Norway’s fisheries minister, Lisbeth Berg-Hansen, appears to be the first casualty of China’s anger over the awarding of the Nobel Peace Prize to Chinese dissident Liu Xiaobo. Berg-Hansen traveled to China on Sunday, but was met with news that her planned meeting with a high-ranking Chinese official in Beijing had been cancelled.
Berg-Hansen landed on Monday in Shanghai, where Norway, along with many other nations, has invested heavily to support one of China’s latest prestige projects, Expo 2010. Berg-Hansen was participating in events tied to the Expo project, after several other Norwegian government ministers have done the same as has Crown Prince Haakon.
Her program in Shanghai appeared unaltered, reports Norwegian Broadcasting (NRK), but from Shanghai she was supposed to travel on to Beijing, to meet the Chinese vice-minister in charge of fishing and maritime issues.
That meeting on Wednesday has now been cancelled, reports NRK. Berg-Hansen’s delegation told NRK that it appeared to be China’s first official action against Norway, since the Norwegian Nobel Committee announced Friday that it was awarding the Nobel Peace Prize for 2010 to dissident Liu Xiaobo. The committee made it clear the award was not only to honor Liu but also meant to criticize China for its lack of democracy and human rights. As an emerging world power, China must learn to tolerate such criticism, claimed committee leader Thorbjørn Jagland.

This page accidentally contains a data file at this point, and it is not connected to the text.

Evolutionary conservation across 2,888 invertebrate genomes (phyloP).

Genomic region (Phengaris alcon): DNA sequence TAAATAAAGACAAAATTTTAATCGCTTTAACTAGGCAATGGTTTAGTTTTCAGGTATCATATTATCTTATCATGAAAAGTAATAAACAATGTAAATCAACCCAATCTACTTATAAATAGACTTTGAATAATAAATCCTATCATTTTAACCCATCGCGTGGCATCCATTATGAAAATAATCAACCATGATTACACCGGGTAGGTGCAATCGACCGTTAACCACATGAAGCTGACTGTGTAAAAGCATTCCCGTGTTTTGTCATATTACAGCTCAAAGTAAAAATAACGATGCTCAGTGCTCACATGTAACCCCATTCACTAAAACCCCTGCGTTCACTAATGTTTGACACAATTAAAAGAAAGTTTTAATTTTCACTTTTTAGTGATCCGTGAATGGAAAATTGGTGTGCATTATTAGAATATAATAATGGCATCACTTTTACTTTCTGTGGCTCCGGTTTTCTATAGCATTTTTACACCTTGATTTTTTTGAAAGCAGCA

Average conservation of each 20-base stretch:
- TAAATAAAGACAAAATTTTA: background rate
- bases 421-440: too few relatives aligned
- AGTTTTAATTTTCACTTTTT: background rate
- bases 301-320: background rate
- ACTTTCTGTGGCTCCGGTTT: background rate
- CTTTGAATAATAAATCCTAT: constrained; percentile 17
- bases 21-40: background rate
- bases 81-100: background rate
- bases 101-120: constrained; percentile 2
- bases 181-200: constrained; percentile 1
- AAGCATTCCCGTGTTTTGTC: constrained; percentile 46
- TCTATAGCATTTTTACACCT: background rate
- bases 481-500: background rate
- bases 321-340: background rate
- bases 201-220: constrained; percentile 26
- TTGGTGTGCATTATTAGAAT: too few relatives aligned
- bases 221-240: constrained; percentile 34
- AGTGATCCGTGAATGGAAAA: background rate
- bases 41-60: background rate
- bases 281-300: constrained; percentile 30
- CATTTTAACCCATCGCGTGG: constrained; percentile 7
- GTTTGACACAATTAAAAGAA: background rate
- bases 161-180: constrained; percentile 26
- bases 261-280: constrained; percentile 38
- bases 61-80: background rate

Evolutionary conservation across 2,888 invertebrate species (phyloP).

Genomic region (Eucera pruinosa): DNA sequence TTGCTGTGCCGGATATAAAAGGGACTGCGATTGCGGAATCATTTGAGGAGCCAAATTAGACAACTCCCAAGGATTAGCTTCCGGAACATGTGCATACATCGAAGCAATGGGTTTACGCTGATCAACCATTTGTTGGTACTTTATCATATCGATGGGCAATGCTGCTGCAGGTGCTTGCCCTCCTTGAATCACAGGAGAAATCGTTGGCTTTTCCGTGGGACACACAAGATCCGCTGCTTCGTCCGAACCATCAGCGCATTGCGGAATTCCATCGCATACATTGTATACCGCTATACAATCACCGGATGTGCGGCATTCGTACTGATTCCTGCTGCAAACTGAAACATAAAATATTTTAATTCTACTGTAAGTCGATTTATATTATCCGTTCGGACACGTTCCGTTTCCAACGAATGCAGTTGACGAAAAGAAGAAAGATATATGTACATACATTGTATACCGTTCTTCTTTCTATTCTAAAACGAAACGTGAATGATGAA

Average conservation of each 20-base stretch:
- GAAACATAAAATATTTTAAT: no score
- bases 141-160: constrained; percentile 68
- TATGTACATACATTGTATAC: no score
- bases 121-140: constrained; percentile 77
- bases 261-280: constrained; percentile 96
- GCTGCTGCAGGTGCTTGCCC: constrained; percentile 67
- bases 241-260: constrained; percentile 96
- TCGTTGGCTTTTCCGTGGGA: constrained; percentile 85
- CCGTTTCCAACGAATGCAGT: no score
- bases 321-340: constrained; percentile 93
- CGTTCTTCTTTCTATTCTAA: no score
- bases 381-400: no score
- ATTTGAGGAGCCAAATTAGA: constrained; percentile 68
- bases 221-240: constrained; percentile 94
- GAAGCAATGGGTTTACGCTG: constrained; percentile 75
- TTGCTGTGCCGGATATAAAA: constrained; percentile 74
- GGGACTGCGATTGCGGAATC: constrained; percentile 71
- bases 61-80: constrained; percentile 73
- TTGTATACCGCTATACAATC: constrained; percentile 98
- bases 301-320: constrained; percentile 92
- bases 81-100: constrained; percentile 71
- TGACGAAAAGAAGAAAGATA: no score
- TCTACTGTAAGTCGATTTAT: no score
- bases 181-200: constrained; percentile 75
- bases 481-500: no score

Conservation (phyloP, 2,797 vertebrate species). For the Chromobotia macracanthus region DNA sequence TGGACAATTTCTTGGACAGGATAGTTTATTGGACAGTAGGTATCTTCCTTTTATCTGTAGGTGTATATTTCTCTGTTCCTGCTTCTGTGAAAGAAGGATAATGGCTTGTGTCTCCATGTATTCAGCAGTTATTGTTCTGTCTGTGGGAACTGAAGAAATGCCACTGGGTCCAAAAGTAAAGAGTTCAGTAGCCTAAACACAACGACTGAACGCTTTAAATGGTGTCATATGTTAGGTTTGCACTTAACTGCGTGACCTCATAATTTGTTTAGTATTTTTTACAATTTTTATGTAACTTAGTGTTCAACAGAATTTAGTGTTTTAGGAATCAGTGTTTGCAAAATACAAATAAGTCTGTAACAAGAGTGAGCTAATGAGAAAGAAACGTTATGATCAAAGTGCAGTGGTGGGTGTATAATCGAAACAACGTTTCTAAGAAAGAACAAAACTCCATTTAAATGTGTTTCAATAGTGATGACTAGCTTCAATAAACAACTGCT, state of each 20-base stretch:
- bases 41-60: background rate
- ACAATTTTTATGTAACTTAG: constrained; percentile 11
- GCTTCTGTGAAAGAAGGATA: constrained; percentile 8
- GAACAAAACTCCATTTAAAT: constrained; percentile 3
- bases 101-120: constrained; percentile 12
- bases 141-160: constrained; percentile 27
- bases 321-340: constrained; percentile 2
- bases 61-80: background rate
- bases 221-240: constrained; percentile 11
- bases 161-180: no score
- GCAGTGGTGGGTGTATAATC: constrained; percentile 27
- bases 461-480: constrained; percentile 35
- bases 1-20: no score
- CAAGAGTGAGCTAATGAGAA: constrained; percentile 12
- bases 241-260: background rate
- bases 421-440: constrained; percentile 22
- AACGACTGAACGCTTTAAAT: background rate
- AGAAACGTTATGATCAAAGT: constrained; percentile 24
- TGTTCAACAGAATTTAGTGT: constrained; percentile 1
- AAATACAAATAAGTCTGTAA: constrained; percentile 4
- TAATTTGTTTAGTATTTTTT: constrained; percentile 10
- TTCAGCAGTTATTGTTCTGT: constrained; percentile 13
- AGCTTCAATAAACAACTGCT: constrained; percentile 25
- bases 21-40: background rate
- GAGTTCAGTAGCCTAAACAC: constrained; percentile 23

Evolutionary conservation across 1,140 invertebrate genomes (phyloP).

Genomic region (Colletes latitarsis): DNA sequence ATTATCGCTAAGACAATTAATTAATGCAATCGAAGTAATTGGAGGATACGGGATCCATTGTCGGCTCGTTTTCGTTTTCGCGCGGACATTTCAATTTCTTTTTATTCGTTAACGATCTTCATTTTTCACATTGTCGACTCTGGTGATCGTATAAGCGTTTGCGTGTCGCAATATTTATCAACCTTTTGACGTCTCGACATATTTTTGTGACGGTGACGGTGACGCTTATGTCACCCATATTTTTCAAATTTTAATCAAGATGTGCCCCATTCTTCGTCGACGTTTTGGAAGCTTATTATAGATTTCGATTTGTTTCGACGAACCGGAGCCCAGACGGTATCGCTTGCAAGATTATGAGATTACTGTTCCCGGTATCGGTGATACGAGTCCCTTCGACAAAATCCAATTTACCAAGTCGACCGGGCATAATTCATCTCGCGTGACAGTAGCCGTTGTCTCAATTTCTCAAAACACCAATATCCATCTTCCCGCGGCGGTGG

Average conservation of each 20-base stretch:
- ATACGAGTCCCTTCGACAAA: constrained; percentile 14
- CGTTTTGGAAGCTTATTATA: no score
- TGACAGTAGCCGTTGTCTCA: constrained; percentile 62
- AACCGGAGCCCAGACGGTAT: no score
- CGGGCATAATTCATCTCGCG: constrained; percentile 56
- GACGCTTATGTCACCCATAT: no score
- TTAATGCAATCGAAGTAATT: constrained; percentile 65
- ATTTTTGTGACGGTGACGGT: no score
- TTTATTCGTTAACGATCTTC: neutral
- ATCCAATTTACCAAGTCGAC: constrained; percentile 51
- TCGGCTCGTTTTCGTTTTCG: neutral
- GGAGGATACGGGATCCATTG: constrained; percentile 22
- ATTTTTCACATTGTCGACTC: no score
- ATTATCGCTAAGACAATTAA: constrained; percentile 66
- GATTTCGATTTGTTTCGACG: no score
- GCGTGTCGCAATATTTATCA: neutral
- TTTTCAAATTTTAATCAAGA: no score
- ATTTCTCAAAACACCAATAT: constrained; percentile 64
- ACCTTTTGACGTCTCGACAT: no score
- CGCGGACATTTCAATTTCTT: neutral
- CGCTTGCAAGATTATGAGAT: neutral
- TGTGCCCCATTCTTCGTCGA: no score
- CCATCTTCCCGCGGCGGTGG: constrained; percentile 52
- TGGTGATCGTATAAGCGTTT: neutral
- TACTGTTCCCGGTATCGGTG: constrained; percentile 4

Chinese officials nonetheless denounced the prize, and Berg-Hansen was suddenly no longer a priority. Another meeting, though, with her counterpart at the Chinese food safety authority had not been cancelled as of mid-day Monday.
Berg-Hansen had told NRK before leaving Oslo on Sunday that she felt Norway had “good cooperation” with China and stressed once again, as have her government colleagues earlier, that the Nobel Committee operates independently of the Norwegian government. She said she didn’t think she would encounter any problems during her visit to China.
Now one of her most important meetings won’t take place. Chinese government officials have strongly objected to the awarding of the Peace Prize to Liu, who has challenged their authority for years. The Chinese government considers him a criminal, continues to hold him in prison and has also now placed Liu’s wife in house arrest.